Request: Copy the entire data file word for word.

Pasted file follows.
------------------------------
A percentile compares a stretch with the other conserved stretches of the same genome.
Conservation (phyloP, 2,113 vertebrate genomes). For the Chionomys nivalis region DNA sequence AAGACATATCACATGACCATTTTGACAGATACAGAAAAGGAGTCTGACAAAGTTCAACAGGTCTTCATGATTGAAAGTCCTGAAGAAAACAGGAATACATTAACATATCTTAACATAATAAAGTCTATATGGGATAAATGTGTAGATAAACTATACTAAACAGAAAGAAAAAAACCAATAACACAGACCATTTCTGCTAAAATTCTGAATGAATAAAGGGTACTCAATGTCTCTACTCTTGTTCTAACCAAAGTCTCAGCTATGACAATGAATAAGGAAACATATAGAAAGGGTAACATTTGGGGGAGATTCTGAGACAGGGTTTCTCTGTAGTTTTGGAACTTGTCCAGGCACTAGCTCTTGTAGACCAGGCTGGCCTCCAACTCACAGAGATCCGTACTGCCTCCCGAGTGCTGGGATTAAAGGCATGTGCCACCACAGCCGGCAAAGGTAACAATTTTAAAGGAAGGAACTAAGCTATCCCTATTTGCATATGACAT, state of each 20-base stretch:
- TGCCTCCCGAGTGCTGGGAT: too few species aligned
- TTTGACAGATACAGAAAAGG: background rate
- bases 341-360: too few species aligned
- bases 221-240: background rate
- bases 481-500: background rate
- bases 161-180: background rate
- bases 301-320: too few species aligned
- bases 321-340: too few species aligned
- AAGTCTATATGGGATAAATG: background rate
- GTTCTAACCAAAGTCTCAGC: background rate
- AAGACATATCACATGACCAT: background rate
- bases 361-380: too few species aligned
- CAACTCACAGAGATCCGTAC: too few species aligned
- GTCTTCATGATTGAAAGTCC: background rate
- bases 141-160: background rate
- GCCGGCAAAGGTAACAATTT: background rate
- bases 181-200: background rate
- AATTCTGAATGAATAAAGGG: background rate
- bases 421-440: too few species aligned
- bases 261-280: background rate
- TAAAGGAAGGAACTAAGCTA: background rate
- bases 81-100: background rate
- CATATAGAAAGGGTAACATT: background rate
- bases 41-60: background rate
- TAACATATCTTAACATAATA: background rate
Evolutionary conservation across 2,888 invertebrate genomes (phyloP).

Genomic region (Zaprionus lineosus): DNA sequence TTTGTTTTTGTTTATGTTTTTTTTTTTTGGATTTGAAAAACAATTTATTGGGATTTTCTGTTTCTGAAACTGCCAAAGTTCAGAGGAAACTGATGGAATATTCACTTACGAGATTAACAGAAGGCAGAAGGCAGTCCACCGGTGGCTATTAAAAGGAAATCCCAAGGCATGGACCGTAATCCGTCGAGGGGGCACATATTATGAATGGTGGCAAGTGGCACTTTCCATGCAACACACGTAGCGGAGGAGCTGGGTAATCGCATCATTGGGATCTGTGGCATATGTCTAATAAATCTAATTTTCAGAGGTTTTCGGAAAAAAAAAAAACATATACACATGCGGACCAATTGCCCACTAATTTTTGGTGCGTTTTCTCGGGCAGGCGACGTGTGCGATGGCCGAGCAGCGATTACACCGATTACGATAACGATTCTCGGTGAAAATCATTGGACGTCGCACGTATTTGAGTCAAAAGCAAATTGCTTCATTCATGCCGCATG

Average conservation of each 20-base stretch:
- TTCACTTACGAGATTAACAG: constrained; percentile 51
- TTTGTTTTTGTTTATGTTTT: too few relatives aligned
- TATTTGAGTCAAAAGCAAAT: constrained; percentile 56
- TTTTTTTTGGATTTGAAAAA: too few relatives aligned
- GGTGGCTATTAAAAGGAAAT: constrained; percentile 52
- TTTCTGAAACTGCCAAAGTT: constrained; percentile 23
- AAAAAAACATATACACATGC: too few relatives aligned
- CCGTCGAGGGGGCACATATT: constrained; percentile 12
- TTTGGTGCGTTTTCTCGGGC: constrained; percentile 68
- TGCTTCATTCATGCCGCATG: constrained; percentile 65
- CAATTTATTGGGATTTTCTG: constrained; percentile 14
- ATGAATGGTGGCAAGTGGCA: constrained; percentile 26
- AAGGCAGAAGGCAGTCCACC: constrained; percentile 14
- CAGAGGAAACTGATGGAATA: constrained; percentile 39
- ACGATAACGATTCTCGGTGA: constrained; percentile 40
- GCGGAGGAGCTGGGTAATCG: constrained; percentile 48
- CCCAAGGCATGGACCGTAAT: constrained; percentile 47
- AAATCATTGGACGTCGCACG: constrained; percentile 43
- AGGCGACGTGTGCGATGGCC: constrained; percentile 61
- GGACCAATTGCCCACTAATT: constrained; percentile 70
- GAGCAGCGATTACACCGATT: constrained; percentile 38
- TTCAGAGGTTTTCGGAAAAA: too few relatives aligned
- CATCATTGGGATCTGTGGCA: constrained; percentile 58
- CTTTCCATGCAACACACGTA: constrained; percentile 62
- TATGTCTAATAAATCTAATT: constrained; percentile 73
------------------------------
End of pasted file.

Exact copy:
A percentile compares a stretch with the other conserved stretches of the same genome.
Conservation (phyloP, 2,113 vertebrate genomes). For the Chionomys nivalis region DNA sequence AAGACATATCACATGACCATTTTGACAGATACAGAAAAGGAGTCTGACAAAGTTCAACAGGTCTTCATGATTGAAAGTCCTGAAGAAAACAGGAATACATTAACATATCTTAACATAATAAAGTCTATATGGGATAAATGTGTAGATAAACTATACTAAACAGAAAGAAAAAAACCAATAACACAGACCATTTCTGCTAAAATTCTGAATGAATAAAGGGTACTCAATGTCTCTACTCTTGTTCTAACCAAAGTCTCAGCTATGACAATGAATAAGGAAACATATAGAAAGGGTAACATTTGGGGGAGATTCTGAGACAGGGTTTCTCTGTAGTTTTGGAACTTGTCCAGGCACTAGCTCTTGTAGACCAGGCTGGCCTCCAACTCACAGAGATCCGTACTGCCTCCCGAGTGCTGGGATTAAAGGCATGTGCCACCACAGCCGGCAAAGGTAACAATTTTAAAGGAAGGAACTAAGCTATCCCTATTTGCATATGACAT, state of each 20-base stretch:
- TGCCTCCCGAGTGCTGGGAT: too few species aligned
- TTTGACAGATACAGAAAAGG: background rate
- bases 341-360: too few species aligned
- bases 221-240: background rate
- bases 481-500: background rate
- bases 161-180: background rate
- bases 301-320: too few species aligned
- bases 321-340: too few species aligned
- AAGTCTATATGGGATAAATG: background rate
- GTTCTAACCAAAGTCTCAGC: background rate
- AAGACATATCACATGACCAT: background rate
- bases 361-380: too few species aligned
- CAACTCACAGAGATCCGTAC: too few species aligned
- GTCTTCATGATTGAAAGTCC: background rate
- bases 141-160: background rate
- GCCGGCAAAGGTAACAATTT: background rate
- bases 181-200: background rate
- AATTCTGAATGAATAAAGGG: background rate
- bases 421-440: too few species aligned
- bases 261-280: background rate
- TAAAGGAAGGAACTAAGCTA: background rate
- bases 81-100: background rate
- CATATAGAAAGGGTAACATT: background rate
- bases 41-60: background rate
- TAACATATCTTAACATAATA: background rate
Evolutionary conservation across 2,888 invertebrate genomes (phyloP).

Genomic region (Zaprionus lineosus): DNA sequence TTTGTTTTTGTTTATGTTTTTTTTTTTTGGATTTGAAAAACAATTTATTGGGATTTTCTGTTTCTGAAACTGCCAAAGTTCAGAGGAAACTGATGGAATATTCACTTACGAGATTAACAGAAGGCAGAAGGCAGTCCACCGGTGGCTATTAAAAGGAAATCCCAAGGCATGGACCGTAATCCGTCGAGGGGGCACATATTATGAATGGTGGCAAGTGGCACTTTCCATGCAACACACGTAGCGGAGGAGCTGGGTAATCGCATCATTGGGATCTGTGGCATATGTCTAATAAATCTAATTTTCAGAGGTTTTCGGAAAAAAAAAAAACATATACACATGCGGACCAATTGCCCACTAATTTTTGGTGCGTTTTCTCGGGCAGGCGACGTGTGCGATGGCCGAGCAGCGATTACACCGATTACGATAACGATTCTCGGTGAAAATCATTGGACGTCGCACGTATTTGAGTCAAAAGCAAATTGCTTCATTCATGCCGCATG

Average conservation of each 20-base stretch:
- TTCACTTACGAGATTAACAG: constrained; percentile 51
- TTTGTTTTTGTTTATGTTTT: too few relatives aligned
- TATTTGAGTCAAAAGCAAAT: constrained; percentile 56
- TTTTTTTTGGATTTGAAAAA: too few relatives aligned
- GGTGGCTATTAAAAGGAAAT: constrained; percentile 52
- TTTCTGAAACTGCCAAAGTT: constrained; percentile 23
- AAAAAAACATATACACATGC: too few relatives aligned
- CCGTCGAGGGGGCACATATT: constrained; percentile 12
- TTTGGTGCGTTTTCTCGGGC: constrained; percentile 68
- TGCTTCATTCATGCCGCATG: constrained; percentile 65
- CAATTTATTGGGATTTTCTG: constrained; percentile 14
- ATGAATGGTGGCAAGTGGCA: constrained; percentile 26
- AAGGCAGAAGGCAGTCCACC: constrained; percentile 14
- CAGAGGAAACTGATGGAATA: constrained; percentile 39
- ACGATAACGATTCTCGGTGA: constrained; percentile 40
- GCGGAGGAGCTGGGTAATCG: constrained; percentile 48
- CCCAAGGCATGGACCGTAAT: constrained; percentile 47
- AAATCATTGGACGTCGCACG: constrained; percentile 43
- AGGCGACGTGTGCGATGGCC: constrained; percentile 61
- GGACCAATTGCCCACTAATT: constrained; percentile 70
- GAGCAGCGATTACACCGATT: constrained; percentile 38
- TTCAGAGGTTTTCGGAAAAA: too few relatives aligned
- CATCATTGGGATCTGTGGCA: constrained; percentile 58
- CTTTCCATGCAACACACGTA: constrained; percentile 62
- TATGTCTAATAAATCTAATT: constrained; percentile 73